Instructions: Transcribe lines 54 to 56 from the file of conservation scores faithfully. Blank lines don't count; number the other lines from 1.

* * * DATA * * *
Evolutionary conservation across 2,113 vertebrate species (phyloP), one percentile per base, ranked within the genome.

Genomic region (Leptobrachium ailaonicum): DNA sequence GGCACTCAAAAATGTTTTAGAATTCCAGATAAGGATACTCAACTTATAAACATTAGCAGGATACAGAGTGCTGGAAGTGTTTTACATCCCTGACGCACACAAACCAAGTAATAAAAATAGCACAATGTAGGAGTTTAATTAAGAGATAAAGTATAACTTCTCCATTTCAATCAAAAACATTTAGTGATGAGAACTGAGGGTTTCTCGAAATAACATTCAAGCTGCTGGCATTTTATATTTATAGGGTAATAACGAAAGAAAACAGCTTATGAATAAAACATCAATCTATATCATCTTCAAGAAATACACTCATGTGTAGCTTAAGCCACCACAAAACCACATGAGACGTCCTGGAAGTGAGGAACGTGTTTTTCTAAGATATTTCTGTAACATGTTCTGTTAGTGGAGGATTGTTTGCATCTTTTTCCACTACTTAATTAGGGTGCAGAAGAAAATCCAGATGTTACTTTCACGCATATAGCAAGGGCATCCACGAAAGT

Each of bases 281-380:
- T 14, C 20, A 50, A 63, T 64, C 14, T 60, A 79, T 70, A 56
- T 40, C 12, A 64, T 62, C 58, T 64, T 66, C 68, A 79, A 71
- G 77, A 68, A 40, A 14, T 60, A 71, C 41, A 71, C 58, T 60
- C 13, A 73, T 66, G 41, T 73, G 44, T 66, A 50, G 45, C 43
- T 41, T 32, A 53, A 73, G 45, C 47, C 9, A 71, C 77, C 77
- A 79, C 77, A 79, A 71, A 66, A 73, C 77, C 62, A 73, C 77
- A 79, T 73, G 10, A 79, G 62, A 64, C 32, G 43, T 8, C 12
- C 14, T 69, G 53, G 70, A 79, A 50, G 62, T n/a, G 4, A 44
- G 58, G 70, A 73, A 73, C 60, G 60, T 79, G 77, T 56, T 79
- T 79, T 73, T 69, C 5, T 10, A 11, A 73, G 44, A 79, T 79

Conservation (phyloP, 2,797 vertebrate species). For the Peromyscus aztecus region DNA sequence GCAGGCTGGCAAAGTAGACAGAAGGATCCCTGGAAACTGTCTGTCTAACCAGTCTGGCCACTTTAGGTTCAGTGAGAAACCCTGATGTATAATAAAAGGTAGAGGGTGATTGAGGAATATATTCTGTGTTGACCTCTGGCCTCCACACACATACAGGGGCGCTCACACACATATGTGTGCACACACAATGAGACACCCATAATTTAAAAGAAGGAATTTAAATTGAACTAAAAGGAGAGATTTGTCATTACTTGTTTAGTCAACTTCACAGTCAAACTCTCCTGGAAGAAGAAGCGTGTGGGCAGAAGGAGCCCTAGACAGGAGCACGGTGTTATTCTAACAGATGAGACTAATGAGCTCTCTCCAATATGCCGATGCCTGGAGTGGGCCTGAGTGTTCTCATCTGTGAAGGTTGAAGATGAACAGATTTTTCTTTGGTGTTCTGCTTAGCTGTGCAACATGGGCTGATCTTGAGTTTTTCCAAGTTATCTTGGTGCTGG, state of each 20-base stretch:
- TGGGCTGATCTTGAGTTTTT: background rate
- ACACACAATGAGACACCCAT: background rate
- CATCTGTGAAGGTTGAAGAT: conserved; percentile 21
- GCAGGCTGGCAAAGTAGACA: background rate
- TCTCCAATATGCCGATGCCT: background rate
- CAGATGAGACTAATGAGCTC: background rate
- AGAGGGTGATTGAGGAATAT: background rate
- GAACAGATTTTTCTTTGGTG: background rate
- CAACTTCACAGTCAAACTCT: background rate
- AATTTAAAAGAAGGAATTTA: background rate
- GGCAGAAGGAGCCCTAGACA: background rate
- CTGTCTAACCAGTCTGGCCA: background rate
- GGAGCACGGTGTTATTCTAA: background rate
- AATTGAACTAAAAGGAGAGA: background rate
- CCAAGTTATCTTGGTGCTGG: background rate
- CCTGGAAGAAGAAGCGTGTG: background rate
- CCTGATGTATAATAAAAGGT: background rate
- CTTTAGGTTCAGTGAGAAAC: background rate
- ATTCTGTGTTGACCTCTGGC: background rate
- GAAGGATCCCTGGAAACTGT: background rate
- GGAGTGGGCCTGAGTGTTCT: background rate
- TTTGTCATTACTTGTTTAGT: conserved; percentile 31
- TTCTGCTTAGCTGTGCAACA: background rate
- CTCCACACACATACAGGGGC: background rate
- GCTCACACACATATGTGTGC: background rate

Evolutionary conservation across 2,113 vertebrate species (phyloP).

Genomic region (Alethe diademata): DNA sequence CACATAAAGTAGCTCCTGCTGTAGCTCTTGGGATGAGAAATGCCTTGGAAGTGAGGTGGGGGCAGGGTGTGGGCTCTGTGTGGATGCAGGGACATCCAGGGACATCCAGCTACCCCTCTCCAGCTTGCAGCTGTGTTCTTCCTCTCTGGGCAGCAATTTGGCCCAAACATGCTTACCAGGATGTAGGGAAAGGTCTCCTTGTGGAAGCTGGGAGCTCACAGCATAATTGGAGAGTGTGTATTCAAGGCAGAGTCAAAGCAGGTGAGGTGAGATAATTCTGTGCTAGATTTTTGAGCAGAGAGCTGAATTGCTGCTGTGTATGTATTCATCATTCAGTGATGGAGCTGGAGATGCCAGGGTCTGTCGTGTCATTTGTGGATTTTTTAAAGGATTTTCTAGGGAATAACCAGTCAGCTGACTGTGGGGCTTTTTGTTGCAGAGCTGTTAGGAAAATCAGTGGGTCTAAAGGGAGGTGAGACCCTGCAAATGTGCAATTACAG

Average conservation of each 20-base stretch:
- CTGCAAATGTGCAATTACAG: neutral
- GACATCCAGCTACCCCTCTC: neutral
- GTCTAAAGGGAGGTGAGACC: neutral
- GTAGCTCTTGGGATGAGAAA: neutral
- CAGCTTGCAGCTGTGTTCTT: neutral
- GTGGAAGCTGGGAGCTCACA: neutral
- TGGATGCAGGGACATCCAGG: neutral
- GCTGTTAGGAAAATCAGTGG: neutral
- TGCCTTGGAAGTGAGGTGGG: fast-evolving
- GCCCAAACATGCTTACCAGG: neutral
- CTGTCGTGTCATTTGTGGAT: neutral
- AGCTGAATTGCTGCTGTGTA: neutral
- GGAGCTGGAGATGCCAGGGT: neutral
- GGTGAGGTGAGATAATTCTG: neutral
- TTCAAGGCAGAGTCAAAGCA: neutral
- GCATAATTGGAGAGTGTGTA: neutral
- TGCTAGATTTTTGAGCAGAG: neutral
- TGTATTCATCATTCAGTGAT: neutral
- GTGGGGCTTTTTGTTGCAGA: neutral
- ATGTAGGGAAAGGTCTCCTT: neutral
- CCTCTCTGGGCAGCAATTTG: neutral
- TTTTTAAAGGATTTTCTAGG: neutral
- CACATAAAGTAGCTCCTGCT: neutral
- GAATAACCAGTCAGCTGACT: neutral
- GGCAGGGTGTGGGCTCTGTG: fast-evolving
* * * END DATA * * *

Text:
- AGCTGAATTGCTGCTGTGTA: neutral
- GGAGCTGGAGATGCCAGGGT: neutral
- GGTGAGGTGAGATAATTCTG: neutral